Cobbs, as mentioned, began his collegiate career at Loras College in Dubuque, Iowa, earning a trip to the NCAA Division III National Championships as a freshman. He then transferred to William Rainey Harper Community College in Palatine, Ill, garnering All-America honors and placing fourth at the national tournament in his one season at WRHCC. Cobbs then spent one season at William Penn University in Oskaloosa, Iowa, qualifying for the NAIA National Tournament for the Statesmen.

Cobbs spent some time post-collegiately, training at the OTC… while there, he learned a great deal not only about how to improve his own wrestling game, but apparently picked up on how to coach it. Cobbs spent time as an assistant coach at Cumberland University while also serving as the interim head coach at Concordia (Neb.) University. In his time at Cumberland and Concordia, he helped coach a combined 21 national qualifiers, a two-time NAIA Champion, and nine NAIA All-Americans while also helping guide the programs to high academic all-conference marks and team GPA recognition by the NWCA. He then went on to coach at Truett McConnell University in Cleveland, Ga., where he served as the head coach. While at Truett McConnel, Coach Cobbs guided the program to 14 All-Academic Conference selections, eight Daktronics-NAIA Scholar Athlete selections and two top five finishes in team GPA on the National Wrestling Coaches Association All-Academic team, which included a top finish at the end of the 2015 season.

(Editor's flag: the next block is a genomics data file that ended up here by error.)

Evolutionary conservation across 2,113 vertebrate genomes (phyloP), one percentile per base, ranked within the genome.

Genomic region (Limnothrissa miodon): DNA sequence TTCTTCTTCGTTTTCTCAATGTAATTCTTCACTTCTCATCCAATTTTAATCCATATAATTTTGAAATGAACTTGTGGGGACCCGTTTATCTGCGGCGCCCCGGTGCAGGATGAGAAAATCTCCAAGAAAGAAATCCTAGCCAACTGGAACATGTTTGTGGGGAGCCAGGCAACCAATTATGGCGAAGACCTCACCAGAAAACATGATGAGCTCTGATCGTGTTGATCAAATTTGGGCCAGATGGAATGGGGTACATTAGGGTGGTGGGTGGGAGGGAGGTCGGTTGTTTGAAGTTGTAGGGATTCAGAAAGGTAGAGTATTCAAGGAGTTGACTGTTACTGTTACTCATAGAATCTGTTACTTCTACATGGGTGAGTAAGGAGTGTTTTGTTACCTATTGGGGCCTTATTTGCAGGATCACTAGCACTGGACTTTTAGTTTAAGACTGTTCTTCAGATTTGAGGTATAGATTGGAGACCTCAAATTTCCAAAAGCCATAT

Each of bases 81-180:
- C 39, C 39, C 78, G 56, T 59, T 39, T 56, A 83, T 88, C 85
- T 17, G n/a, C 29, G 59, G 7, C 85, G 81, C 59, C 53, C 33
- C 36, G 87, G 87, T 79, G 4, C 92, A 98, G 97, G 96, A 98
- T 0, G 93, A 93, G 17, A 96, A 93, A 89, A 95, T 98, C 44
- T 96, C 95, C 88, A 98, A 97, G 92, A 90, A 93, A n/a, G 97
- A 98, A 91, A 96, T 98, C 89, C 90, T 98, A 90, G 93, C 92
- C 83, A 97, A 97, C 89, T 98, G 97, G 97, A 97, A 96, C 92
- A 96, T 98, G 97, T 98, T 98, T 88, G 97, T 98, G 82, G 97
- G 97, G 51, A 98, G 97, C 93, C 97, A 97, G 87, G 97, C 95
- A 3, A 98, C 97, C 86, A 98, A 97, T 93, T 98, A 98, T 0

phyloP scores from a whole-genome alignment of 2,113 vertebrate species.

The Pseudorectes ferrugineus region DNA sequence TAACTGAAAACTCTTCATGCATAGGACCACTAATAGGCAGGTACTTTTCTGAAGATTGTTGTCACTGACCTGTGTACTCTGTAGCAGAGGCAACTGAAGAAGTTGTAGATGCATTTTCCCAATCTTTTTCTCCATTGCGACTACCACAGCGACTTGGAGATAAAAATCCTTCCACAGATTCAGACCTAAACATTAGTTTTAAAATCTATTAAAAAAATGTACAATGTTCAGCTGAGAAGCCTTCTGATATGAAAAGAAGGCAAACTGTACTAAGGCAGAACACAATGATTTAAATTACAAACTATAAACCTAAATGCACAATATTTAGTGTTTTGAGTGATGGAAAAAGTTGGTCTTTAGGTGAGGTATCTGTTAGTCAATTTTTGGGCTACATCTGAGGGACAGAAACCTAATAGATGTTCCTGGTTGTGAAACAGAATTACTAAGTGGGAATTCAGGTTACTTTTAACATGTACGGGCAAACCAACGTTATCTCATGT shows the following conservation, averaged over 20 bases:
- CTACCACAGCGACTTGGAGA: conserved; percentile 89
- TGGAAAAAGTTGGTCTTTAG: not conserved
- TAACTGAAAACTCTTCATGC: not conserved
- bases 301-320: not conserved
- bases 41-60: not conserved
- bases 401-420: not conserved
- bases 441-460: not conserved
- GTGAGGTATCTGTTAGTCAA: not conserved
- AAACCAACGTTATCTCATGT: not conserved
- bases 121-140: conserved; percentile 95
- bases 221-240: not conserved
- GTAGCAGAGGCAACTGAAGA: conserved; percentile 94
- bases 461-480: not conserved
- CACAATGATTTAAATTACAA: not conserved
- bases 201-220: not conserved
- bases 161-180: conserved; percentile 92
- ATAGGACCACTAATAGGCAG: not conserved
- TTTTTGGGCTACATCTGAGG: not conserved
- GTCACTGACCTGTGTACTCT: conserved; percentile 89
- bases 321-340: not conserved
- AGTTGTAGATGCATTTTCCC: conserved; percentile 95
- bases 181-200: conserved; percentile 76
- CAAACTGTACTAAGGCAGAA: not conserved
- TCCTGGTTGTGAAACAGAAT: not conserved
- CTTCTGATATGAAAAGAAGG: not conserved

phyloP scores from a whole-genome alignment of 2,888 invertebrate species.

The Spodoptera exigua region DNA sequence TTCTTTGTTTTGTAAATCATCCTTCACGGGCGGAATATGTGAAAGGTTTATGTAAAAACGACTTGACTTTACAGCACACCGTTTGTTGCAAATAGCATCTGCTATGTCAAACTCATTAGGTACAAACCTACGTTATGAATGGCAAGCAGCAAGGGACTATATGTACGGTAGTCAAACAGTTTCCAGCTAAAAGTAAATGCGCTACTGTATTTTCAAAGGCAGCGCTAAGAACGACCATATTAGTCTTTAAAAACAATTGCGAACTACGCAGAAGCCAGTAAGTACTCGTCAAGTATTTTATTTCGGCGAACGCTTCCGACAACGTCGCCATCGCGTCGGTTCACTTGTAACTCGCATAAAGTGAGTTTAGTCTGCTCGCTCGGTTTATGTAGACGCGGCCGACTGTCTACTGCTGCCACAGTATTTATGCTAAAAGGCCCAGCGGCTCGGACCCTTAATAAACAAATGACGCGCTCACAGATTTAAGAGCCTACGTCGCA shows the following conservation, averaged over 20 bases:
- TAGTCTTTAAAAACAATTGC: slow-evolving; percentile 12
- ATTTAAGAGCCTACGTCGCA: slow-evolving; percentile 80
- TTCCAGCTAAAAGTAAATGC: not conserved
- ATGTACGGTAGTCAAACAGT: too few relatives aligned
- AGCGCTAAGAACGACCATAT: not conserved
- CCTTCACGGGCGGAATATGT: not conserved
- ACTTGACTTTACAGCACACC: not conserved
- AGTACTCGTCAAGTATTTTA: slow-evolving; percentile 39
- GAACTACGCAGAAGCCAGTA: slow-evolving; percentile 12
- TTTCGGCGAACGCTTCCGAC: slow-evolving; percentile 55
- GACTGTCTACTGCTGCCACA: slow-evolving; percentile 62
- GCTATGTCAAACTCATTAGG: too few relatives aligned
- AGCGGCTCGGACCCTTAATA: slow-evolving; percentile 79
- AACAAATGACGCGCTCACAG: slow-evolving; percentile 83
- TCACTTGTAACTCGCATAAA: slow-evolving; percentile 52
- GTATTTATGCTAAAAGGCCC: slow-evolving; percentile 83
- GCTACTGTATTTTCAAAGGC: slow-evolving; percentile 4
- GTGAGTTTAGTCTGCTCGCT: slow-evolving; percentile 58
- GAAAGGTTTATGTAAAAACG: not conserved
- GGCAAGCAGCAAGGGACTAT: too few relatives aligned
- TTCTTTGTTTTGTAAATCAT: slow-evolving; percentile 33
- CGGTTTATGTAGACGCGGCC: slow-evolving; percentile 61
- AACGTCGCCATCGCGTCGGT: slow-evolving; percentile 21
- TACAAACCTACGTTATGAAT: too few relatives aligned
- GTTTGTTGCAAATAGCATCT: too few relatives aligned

Cobbs was eventually named the Benedictine College Wrestling head coach in June of 2017. Benedictine College is in The Heart Of America Conference, which is considered one of, if not THE toughest NAIA wrestling conference. It has teams like Grand View, Graceland, Baker, Missouri Valley, William Penn, etc. With my brothers wrestling at Graceland, I had the opportunity to watch Cobbs’s wrestlers compete a lot and was always so impressed with how he handled his team as well as how scrappy some of his athletes were. He had guys who could come out of nowhere to run through a wall for him and unexpectedly shock the wrestling world at times…can’t count how many times I saw one of his guys give a higher ranked wrestler the business. And on a personal note, he always very respectful of my little brothers, even when competing against us and was always a believer that my youngest brother, Brennan could accomplish what he has to this point. Brennan became a 2X NAIA Champ and is now a Hawkeye… Cobbs was one of the first people to be vocal about Brennan’s potential to do that and it meant the world to us. Anyways, he does a great job coaching.

Cobbs has a son named Jacobi Cobbs who is around the 12-13 year old range and is already a force to be reckoned with at the National level. Watch out for him!

Happy to give a shout out to this great dude. He has been a force for the sport of wrestling.